The Indiana Tax Court affirmed the property tax exemption for a building used as a tissue bank.
In Hamilton County Assessor v. SPD Realty, LLC, Cause No. 49T10-1104-TA-28 (May 27, 2014) (March 1, 2009 assessment date), the Indiana Tax Court affirmed the grant of a charitable purpose exemption where the office building was owned by SPD Realty, a for-profit limited liability company, and leased to New Life, a non-profit corporation organized for the purpose of procuring tissue donors, performing tissue donor recoveries, and providing related donor services. The same people who formed New Life formed SPD Realty after they had difficulties renting suitable space for their operations. (No landlord wanted a tenant to handle bio-hazardous materials on the premises.) Under the lease, New Life agreed to use the property for the exclusive purpose of operating a tissue bank and providing related services. New Life agreed to pay a rent equal to SPD Realty’s entire mortgage, all real and personal property taxes, and all build-out and operating expenses. SPD Realty agreed to cover the costs for maintenance and repair of the building’s exterior, parking lot and landscaping.
Indiana’s exemption test. A three-prong test exists for determining application of Indiana’s chartable purpose exemption. To qualify for exemption, the property must be (1) owned, (2) occupied and (3) predominantly used for a charitable purpose. Ind. Code § 6-1.1-10-16. The same entity does not have to meet each prong, but “all entities that own, occupy, and use the property must have their own charitable purpose.” Slip op. at 4 (citations omitted). The exemption statute “requires the showing of a charitable purpose to ensure that the benefit conferred by the exemption both relieves the government of a cost that it would otherwise bear and does not primarily serve a commercial profit motive.” Id. (citations omitted).
Assessor’s opening statement was not evidence creating issue as to property’s charitable use. The Indiana Board had found that New Life occupied and used the property for a charitable purpose because the parties did not dispute the issue. When parties agree to one or more prongs of the test, “the taxpayer’s burden to offer probative evidence as to each agreed upon element is obviated.” Slip op. at 5. (citations omitted). At the administrative hearing, to support its request New Life presented evidence showing that it recovers and distributes human tissue for medical purposes, relieving human suffering and want of patients who need skin grafts and other services. New Life is reimbursed only for its skin acquisition costs. Before New Life’s creation, Indiana did not have enough tissue banks to meet demands.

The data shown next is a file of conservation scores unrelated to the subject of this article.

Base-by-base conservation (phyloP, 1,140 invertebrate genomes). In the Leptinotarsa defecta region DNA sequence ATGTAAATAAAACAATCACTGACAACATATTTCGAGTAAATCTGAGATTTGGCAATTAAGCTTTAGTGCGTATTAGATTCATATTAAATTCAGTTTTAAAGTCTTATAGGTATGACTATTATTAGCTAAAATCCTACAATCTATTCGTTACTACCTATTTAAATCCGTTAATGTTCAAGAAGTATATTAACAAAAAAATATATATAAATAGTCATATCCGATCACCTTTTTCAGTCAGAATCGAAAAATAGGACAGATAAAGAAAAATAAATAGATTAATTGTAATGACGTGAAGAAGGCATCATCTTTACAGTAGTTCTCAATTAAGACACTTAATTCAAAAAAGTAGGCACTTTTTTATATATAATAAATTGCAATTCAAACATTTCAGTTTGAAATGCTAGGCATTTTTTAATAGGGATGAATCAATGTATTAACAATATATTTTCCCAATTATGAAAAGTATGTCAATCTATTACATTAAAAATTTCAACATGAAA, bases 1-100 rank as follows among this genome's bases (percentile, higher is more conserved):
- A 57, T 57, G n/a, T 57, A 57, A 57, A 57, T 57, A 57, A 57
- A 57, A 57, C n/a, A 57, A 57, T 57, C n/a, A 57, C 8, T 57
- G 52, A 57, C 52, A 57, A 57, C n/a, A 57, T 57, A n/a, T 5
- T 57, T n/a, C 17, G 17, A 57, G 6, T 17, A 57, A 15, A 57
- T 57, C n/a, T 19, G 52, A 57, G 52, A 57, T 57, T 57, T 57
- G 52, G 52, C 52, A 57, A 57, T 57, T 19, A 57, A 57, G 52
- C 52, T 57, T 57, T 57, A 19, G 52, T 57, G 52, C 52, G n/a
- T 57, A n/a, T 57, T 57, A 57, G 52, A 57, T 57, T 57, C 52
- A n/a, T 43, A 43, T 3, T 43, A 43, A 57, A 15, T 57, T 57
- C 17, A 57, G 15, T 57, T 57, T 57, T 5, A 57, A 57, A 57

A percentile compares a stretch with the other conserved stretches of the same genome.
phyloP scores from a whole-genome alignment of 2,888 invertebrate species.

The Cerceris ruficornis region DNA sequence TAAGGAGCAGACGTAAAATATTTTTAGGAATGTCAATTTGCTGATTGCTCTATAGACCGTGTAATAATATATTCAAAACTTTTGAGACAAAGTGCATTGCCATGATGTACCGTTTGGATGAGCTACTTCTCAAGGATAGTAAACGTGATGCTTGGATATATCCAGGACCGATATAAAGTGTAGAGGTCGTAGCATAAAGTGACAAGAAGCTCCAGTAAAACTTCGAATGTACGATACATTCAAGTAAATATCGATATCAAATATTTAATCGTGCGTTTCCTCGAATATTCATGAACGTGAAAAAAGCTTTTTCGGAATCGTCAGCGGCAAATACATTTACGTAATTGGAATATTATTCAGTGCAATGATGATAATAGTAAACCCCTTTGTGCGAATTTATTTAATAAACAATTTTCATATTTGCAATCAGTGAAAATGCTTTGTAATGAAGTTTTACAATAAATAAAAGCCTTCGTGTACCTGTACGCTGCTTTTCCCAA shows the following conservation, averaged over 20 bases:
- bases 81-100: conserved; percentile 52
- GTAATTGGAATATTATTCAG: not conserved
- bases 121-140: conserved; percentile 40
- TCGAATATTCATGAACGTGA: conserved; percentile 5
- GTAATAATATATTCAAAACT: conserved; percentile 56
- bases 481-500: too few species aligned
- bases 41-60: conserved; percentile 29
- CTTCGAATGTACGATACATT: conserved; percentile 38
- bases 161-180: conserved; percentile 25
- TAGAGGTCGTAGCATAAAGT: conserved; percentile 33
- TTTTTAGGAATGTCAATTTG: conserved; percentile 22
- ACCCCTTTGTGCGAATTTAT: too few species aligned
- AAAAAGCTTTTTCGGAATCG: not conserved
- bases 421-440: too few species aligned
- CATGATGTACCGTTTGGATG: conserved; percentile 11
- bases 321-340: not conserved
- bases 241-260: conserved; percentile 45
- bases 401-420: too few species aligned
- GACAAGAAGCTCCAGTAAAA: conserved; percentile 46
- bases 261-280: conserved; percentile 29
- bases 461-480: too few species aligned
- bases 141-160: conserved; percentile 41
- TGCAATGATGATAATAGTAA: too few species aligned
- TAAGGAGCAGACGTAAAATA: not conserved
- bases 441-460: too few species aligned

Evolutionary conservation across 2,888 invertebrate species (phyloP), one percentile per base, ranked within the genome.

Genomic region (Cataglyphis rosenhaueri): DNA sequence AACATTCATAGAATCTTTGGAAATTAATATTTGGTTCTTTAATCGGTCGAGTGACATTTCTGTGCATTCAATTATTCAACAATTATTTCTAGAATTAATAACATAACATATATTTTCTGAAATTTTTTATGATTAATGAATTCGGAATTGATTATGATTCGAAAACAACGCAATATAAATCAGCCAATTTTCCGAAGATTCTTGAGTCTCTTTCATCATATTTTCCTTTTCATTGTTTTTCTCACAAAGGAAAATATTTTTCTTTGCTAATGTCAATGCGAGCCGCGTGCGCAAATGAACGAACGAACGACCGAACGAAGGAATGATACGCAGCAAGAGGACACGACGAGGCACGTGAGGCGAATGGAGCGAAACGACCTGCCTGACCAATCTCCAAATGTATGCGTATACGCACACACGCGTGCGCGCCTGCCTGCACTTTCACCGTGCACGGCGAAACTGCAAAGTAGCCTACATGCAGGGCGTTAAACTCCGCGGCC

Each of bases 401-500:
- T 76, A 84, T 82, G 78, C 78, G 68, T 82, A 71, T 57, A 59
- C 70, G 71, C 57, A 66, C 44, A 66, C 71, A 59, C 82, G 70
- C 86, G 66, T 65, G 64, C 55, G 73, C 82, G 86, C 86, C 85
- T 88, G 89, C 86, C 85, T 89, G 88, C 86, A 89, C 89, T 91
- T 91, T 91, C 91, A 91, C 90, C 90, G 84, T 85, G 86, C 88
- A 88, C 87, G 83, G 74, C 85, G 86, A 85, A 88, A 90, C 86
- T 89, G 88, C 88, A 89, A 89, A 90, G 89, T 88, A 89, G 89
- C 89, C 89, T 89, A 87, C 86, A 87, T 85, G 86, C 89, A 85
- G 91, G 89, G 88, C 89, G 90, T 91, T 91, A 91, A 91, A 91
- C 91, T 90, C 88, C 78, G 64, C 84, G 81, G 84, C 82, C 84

In her opening statement, the Assessor asserted, “[w]e are not in any way, shape, or form conceding that New Life uses or occupies th[e] property for an exempt purpose.” Slip op. at 6. That statement, however, failed to “put the issue in dispute.” Id. An opening statement, the Court observed, “generally is not substantive evidence” because “it is designed to acquaint the fact-finder with the facts that a party intends to prove.” Slip op. at 7.
“Totality of the evidence” showed owner lacked a profit motive. Evidence showed that the “close relationship between these two entities does support the Indiana Board’s finding that each has a similar charitable purpose.” Id. The evidence further demonstrated that SPD Realty owned no other property (unlike other commercial landlords) and never enforced a provision in the lease calling for annual rental increases. Rent was designed to cover only the mortgage and operational expenses, not to generate profits. And SPD Realty’s owners paid the prior property tax installment from their personal accounts, because neither SPD Realty nor New Life had adequate funds to cover the bill. The evidence proved that SPD Realty and New Life did not possess “a typical landlord-tenant relationship and that SPD did not have a profit motive.” Slip op. at 8.
When used, property was used for an exempt purpose. Finally, the Assessor argued that the property was disqualified for the exemption because New Life used it only for four months of the 2009 tax year. The language of Indiana Code § 6-1.1-10-36.3(a) “clearly requires that a property be use or occupied for charitable purposes for more than 50% of the time that it is actually used or occupied during the tax year at issue.” Slip op. at 10 (emphasis in original). In the four months it was used and occupied, the property was used 100% of the time for an exempt charitable purpose. Id.
The Court affirmed the Indiana Board’s final determination applying the exemption. Slip op. at 10.